So what is Nothing at the End of the Lane?
From its first transmission in November 1963, Doctor Who, probably more than any other programme, has charted the history
and development of British television over the last 55 years. With a format that always put constant demands on the ingenuity
and inventiveness of all the production teams involved, the programme has often been at the forefront in the use of new
techniques and technologies. From its early days in the small, cramped studios at Lime Grove through to its current home at
the BBC's Roath Lock Studios in Cardiff, the history of Doctor Who reflects how television as a medium has grown and
developed over the past five decades.
Nothing at the End of the Lane is a magazine which focuses on the story behind and beyond the making of Doctor Who,
looking not only at the programme's production but also at its distribution archiving, marketing and so on.
The magazine prides itself on being both detailed and accurate, wherever possible, going back to the primary sources of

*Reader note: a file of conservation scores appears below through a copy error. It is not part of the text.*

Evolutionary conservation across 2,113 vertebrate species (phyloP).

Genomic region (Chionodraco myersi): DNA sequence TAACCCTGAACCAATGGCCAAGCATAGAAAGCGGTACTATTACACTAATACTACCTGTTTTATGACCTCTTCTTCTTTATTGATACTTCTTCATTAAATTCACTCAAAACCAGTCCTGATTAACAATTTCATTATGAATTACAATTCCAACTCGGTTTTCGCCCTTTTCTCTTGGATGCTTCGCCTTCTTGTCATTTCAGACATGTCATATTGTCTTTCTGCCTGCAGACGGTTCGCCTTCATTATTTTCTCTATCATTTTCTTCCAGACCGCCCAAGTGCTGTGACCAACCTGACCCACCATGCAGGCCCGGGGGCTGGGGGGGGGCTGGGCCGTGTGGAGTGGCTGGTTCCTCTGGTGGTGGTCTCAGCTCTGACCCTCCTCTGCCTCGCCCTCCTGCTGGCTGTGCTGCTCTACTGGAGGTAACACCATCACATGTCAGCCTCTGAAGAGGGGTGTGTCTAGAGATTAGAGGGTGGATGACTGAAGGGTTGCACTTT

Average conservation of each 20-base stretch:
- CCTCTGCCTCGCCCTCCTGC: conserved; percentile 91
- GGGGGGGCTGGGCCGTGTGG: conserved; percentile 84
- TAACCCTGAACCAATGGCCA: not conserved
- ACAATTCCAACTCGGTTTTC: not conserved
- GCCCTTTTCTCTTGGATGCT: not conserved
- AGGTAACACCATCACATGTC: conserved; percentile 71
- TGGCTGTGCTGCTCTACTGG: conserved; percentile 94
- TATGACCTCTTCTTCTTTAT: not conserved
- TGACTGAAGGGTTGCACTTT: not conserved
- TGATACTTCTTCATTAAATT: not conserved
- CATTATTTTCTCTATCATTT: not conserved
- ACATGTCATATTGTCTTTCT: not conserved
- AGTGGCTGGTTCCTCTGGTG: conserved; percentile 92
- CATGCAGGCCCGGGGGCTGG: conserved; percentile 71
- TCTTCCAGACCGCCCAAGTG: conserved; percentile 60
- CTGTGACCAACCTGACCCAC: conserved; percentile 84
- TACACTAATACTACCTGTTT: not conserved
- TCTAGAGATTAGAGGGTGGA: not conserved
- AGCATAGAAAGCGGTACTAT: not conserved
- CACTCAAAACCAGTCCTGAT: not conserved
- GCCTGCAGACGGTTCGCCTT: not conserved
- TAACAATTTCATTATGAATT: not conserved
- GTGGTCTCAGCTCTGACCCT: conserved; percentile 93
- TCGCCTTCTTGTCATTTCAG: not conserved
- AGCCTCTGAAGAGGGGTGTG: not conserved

information - speaking directly with the many people involved in the many and varied aspects of the programme as well as
locating and researching any original production materials that have survived over the years.
But where does the name Nothing at the End of the Lane come from?
When the BBC Written Archive Centre in Caversham first made the original production files for Doctor Who available for
examination in 1993, researchers began to uncover a multitude of fascinating and hitherto unknown information about the
origins of the series. In one document, entitled Dr. Who - General Notes on Background and Approach, it was suggested to the
Head of Drama, Sydney Newman, that the Doctor's time and space machine could be invisible, having been coated with a light-
resistant paint. With this in mind, it was suggested that the first episode of the new series could be entitled Nothing at the End
of the Lane.